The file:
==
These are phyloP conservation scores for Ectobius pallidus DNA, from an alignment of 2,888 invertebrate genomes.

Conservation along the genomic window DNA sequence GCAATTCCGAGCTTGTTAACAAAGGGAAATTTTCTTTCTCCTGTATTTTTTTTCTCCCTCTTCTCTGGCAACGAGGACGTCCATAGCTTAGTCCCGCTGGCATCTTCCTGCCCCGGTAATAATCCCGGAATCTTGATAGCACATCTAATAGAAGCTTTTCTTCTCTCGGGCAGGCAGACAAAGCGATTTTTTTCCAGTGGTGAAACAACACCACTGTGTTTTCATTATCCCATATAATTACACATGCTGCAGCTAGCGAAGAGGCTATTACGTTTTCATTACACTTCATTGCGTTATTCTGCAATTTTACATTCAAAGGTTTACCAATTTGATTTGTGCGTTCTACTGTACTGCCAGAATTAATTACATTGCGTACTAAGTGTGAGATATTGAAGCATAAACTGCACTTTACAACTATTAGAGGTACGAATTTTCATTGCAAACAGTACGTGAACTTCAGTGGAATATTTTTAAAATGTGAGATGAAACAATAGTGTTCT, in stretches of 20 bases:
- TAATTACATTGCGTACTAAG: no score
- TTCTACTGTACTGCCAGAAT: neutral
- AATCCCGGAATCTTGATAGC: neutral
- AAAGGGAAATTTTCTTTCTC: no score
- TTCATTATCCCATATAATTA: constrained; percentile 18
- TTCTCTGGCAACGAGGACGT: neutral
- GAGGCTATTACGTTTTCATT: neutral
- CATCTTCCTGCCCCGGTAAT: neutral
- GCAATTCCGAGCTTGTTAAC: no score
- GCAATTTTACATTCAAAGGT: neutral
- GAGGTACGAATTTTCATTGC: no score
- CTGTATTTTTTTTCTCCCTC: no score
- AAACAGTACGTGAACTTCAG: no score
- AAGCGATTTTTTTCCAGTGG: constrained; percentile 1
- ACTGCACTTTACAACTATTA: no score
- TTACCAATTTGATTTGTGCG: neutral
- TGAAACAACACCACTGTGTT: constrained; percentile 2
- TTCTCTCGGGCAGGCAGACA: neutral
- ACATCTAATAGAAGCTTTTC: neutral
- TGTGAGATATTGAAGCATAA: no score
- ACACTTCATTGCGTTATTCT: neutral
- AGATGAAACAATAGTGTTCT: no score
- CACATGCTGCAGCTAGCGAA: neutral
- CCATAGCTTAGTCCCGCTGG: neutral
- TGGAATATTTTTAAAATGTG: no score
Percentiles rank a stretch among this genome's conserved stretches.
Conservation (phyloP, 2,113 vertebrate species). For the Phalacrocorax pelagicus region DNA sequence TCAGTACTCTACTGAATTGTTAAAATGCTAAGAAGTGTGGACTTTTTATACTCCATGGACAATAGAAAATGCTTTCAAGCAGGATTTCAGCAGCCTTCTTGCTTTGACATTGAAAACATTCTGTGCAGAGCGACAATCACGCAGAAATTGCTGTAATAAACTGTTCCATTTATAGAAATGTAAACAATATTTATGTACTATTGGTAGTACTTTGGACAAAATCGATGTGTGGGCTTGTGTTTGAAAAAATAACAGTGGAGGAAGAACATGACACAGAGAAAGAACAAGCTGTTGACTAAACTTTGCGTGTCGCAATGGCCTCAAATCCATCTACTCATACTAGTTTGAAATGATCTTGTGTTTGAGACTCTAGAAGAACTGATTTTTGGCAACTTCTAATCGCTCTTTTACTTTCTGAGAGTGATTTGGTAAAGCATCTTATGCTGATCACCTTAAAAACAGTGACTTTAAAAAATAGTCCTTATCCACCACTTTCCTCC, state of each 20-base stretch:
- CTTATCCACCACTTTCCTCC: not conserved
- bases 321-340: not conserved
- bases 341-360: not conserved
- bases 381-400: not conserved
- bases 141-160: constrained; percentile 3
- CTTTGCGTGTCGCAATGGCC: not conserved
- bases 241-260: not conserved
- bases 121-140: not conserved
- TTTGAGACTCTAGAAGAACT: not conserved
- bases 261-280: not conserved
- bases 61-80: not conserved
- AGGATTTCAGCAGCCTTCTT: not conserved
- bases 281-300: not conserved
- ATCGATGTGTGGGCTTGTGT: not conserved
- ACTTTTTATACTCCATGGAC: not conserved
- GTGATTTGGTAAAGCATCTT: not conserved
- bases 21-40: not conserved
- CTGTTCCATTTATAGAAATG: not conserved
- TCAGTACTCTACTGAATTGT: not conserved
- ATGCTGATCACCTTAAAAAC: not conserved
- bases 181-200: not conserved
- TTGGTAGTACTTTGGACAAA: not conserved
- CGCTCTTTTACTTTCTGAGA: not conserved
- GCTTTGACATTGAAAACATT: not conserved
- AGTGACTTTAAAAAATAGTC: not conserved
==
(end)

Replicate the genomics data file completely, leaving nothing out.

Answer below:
These are phyloP conservation scores for Ectobius pallidus DNA, from an alignment of 2,888 invertebrate genomes.

Conservation along the genomic window DNA sequence GCAATTCCGAGCTTGTTAACAAAGGGAAATTTTCTTTCTCCTGTATTTTTTTTCTCCCTCTTCTCTGGCAACGAGGACGTCCATAGCTTAGTCCCGCTGGCATCTTCCTGCCCCGGTAATAATCCCGGAATCTTGATAGCACATCTAATAGAAGCTTTTCTTCTCTCGGGCAGGCAGACAAAGCGATTTTTTTCCAGTGGTGAAACAACACCACTGTGTTTTCATTATCCCATATAATTACACATGCTGCAGCTAGCGAAGAGGCTATTACGTTTTCATTACACTTCATTGCGTTATTCTGCAATTTTACATTCAAAGGTTTACCAATTTGATTTGTGCGTTCTACTGTACTGCCAGAATTAATTACATTGCGTACTAAGTGTGAGATATTGAAGCATAAACTGCACTTTACAACTATTAGAGGTACGAATTTTCATTGCAAACAGTACGTGAACTTCAGTGGAATATTTTTAAAATGTGAGATGAAACAATAGTGTTCT, in stretches of 20 bases:
- TAATTACATTGCGTACTAAG: no score
- TTCTACTGTACTGCCAGAAT: neutral
- AATCCCGGAATCTTGATAGC: neutral
- AAAGGGAAATTTTCTTTCTC: no score
- TTCATTATCCCATATAATTA: constrained; percentile 18
- TTCTCTGGCAACGAGGACGT: neutral
- GAGGCTATTACGTTTTCATT: neutral
- CATCTTCCTGCCCCGGTAAT: neutral
- GCAATTCCGAGCTTGTTAAC: no score
- GCAATTTTACATTCAAAGGT: neutral
- GAGGTACGAATTTTCATTGC: no score
- CTGTATTTTTTTTCTCCCTC: no score
- AAACAGTACGTGAACTTCAG: no score
- AAGCGATTTTTTTCCAGTGG: constrained; percentile 1
- ACTGCACTTTACAACTATTA: no score
- TTACCAATTTGATTTGTGCG: neutral
- TGAAACAACACCACTGTGTT: constrained; percentile 2
- TTCTCTCGGGCAGGCAGACA: neutral
- ACATCTAATAGAAGCTTTTC: neutral
- TGTGAGATATTGAAGCATAA: no score
- ACACTTCATTGCGTTATTCT: neutral
- AGATGAAACAATAGTGTTCT: no score
- CACATGCTGCAGCTAGCGAA: neutral
- CCATAGCTTAGTCCCGCTGG: neutral
- TGGAATATTTTTAAAATGTG: no score
Percentiles rank a stretch among this genome's conserved stretches.
Conservation (phyloP, 2,113 vertebrate species). For the Phalacrocorax pelagicus region DNA sequence TCAGTACTCTACTGAATTGTTAAAATGCTAAGAAGTGTGGACTTTTTATACTCCATGGACAATAGAAAATGCTTTCAAGCAGGATTTCAGCAGCCTTCTTGCTTTGACATTGAAAACATTCTGTGCAGAGCGACAATCACGCAGAAATTGCTGTAATAAACTGTTCCATTTATAGAAATGTAAACAATATTTATGTACTATTGGTAGTACTTTGGACAAAATCGATGTGTGGGCTTGTGTTTGAAAAAATAACAGTGGAGGAAGAACATGACACAGAGAAAGAACAAGCTGTTGACTAAACTTTGCGTGTCGCAATGGCCTCAAATCCATCTACTCATACTAGTTTGAAATGATCTTGTGTTTGAGACTCTAGAAGAACTGATTTTTGGCAACTTCTAATCGCTCTTTTACTTTCTGAGAGTGATTTGGTAAAGCATCTTATGCTGATCACCTTAAAAACAGTGACTTTAAAAAATAGTCCTTATCCACCACTTTCCTCC, state of each 20-base stretch:
- CTTATCCACCACTTTCCTCC: not conserved
- bases 321-340: not conserved
- bases 341-360: not conserved
- bases 381-400: not conserved
- bases 141-160: constrained; percentile 3
- CTTTGCGTGTCGCAATGGCC: not conserved
- bases 241-260: not conserved
- bases 121-140: not conserved
- TTTGAGACTCTAGAAGAACT: not conserved
- bases 261-280: not conserved
- bases 61-80: not conserved
- AGGATTTCAGCAGCCTTCTT: not conserved
- bases 281-300: not conserved
- ATCGATGTGTGGGCTTGTGT: not conserved
- ACTTTTTATACTCCATGGAC: not conserved
- GTGATTTGGTAAAGCATCTT: not conserved
- bases 21-40: not conserved
- CTGTTCCATTTATAGAAATG: not conserved
- TCAGTACTCTACTGAATTGT: not conserved
- ATGCTGATCACCTTAAAAAC: not conserved
- bases 181-200: not conserved
- TTGGTAGTACTTTGGACAAA: not conserved
- CGCTCTTTTACTTTCTGAGA: not conserved
- GCTTTGACATTGAAAACATT: not conserved
- AGTGACTTTAAAAAATAGTC: not conserved